It has basically been a massive sh*t storm for Macy’s especially since their merger.
consumers shopping former May Co. doors converted to Macy’s less than
originally hoped, and merger costs continuing to be digested, the
retailer’s second-quarter earnings fell 76%, according to WWD.
However, Macy’s is trying to keep a happy face. "While
the second quarter was below our initial expectations, we did see
improving sales trends through the quarter in former May Co. stores and
in home-related merchandise categories," said Terry Lundgren, chairman,
president and chief executive officer, in a statement. "
Macy’s bought May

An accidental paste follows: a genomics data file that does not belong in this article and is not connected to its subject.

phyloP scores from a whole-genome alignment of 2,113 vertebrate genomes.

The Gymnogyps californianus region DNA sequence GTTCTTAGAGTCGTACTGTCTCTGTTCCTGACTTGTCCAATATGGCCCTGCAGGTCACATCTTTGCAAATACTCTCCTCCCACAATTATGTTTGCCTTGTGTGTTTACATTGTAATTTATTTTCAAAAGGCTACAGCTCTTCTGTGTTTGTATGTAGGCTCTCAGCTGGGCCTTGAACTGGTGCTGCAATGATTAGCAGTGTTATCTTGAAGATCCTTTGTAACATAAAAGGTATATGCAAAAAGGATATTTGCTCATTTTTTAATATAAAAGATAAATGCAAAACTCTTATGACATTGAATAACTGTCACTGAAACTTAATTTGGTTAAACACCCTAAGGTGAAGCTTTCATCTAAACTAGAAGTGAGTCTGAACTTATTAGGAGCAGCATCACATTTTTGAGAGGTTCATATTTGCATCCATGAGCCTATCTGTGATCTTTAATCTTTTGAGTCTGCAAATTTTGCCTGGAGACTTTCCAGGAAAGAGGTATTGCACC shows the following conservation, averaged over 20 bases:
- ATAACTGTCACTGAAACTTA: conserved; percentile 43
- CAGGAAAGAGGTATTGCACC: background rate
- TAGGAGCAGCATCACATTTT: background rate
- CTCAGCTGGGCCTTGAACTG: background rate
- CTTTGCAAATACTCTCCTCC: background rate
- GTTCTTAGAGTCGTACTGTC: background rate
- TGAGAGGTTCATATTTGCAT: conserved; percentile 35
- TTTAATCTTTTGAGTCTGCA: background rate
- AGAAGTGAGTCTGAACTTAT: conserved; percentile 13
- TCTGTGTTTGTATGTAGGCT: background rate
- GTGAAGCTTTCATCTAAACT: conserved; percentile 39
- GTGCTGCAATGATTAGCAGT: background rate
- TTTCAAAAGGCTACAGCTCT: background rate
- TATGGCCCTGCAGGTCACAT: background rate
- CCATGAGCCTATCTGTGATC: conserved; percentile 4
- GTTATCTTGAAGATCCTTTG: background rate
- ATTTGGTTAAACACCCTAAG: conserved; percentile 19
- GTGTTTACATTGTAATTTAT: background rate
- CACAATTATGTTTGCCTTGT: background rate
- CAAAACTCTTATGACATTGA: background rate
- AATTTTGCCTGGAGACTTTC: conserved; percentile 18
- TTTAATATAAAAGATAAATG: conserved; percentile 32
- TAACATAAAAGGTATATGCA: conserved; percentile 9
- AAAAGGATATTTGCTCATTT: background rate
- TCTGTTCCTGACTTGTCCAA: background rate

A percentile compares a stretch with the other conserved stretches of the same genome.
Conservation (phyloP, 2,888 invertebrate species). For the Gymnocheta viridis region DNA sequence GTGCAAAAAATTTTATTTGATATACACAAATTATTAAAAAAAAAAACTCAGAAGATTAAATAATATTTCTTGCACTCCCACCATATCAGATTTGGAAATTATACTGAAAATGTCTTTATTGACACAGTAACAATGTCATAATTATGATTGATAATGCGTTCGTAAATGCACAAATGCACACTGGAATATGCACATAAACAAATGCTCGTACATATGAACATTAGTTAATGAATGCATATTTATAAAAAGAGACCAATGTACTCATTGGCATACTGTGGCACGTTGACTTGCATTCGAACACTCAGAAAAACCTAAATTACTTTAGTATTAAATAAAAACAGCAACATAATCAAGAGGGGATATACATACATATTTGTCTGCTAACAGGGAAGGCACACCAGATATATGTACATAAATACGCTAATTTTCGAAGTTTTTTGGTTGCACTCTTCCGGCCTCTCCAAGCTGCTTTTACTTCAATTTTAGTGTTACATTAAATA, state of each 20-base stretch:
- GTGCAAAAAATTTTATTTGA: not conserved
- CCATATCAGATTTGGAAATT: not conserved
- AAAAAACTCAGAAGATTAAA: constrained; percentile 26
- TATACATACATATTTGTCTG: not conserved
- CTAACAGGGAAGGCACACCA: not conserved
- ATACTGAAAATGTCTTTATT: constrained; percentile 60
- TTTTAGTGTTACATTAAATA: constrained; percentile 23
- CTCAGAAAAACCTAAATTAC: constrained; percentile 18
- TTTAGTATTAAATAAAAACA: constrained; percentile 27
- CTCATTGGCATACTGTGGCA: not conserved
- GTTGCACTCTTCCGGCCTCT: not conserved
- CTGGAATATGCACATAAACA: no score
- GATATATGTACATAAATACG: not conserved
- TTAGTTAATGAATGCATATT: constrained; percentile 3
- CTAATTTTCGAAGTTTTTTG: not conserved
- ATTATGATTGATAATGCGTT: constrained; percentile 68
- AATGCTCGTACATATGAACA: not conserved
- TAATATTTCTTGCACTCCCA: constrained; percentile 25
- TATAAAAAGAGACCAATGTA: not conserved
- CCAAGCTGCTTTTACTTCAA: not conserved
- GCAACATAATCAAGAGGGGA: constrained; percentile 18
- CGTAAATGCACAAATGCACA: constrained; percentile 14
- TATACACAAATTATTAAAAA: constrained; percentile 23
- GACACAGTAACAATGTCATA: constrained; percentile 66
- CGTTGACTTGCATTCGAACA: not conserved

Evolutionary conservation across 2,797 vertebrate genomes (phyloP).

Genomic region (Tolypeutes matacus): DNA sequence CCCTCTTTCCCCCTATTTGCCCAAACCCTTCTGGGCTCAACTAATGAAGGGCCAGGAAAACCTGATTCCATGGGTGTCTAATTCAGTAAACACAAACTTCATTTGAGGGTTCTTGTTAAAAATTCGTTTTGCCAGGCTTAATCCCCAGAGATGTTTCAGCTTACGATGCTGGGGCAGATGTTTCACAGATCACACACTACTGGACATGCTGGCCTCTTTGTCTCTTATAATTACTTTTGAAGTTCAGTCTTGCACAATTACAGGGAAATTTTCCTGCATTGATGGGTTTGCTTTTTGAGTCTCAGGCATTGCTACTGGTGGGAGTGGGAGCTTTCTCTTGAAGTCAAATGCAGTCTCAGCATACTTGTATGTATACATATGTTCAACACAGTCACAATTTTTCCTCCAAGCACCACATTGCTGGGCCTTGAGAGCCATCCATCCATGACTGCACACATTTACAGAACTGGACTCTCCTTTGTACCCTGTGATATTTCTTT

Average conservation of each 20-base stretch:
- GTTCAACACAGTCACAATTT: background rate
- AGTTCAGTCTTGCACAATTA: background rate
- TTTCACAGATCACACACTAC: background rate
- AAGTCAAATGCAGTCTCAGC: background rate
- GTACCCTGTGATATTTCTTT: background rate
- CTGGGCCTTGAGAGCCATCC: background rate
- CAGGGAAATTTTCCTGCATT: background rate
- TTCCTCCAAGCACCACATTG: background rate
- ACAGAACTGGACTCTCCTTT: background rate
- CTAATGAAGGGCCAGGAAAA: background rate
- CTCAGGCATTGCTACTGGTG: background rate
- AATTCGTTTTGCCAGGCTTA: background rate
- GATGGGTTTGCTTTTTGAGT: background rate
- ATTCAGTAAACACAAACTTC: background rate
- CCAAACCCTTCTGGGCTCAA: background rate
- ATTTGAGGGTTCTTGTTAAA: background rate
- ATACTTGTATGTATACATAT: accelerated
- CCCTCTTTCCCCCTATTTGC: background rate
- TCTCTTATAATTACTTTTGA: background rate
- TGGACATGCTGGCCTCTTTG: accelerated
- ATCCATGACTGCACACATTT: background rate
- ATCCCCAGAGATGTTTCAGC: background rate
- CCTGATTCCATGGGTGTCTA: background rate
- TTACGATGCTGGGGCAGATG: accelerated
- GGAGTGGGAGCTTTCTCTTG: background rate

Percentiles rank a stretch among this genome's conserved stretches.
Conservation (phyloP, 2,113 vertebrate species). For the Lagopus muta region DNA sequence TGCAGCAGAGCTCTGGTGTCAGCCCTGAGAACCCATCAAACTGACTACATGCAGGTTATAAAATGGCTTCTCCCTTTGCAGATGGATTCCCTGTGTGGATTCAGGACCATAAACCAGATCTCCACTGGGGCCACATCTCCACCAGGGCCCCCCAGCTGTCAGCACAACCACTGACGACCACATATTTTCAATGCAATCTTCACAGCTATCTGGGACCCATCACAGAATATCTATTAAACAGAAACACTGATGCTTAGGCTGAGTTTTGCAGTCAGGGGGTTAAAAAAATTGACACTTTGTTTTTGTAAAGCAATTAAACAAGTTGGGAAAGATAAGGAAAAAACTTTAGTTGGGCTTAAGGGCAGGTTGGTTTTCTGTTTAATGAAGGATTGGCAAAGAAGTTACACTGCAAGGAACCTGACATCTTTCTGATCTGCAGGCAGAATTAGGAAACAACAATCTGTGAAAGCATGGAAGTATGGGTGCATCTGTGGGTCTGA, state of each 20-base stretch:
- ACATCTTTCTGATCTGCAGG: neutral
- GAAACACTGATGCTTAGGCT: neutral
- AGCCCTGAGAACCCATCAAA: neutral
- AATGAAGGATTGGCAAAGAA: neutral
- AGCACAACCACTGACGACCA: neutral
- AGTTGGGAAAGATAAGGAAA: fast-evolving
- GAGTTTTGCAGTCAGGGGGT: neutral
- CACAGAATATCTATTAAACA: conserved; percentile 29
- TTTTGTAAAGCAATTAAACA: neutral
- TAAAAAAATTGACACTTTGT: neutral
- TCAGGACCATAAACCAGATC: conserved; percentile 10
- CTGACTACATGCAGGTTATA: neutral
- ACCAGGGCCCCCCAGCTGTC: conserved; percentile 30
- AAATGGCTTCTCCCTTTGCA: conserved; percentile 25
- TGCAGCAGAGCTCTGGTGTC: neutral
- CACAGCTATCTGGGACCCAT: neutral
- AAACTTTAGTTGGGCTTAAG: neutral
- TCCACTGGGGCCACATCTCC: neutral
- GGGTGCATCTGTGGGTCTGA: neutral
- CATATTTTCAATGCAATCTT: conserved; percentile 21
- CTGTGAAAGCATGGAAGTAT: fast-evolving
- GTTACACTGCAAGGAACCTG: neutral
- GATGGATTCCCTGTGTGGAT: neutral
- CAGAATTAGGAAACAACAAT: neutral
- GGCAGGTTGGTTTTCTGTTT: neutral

Co. two years ago for $17 billion, including debt, and converted about
400 May doors to Macy’s units (including Chicago’s Marshall Fields).
The difficulties in integrating the former May Co. doors haven’t
stopped Macy’s from seeking other opportunities. In a surprising new
wrinkle, Macy’s could decide to buy a wholesale brand, as disclosed by
Karen Hoguet, Macy’s chief financial officer, during Wednesday’s
Summing up the second quarter, Hoguet said, "It all boils down to three
key messages: We’re not happy with our performance. We hoped sales
would have been stronger. Having said that, trends in the later part of
quarter in home-related merchandise and former May Co. doors give us
reason to be optimistic that we can improve the sales trend in the back
half of the year. Thirdly, the economic environment is feeling more
challenging than we anticipated at the beginning of the year."
Read WWD’s "Tough Road For Macy’s"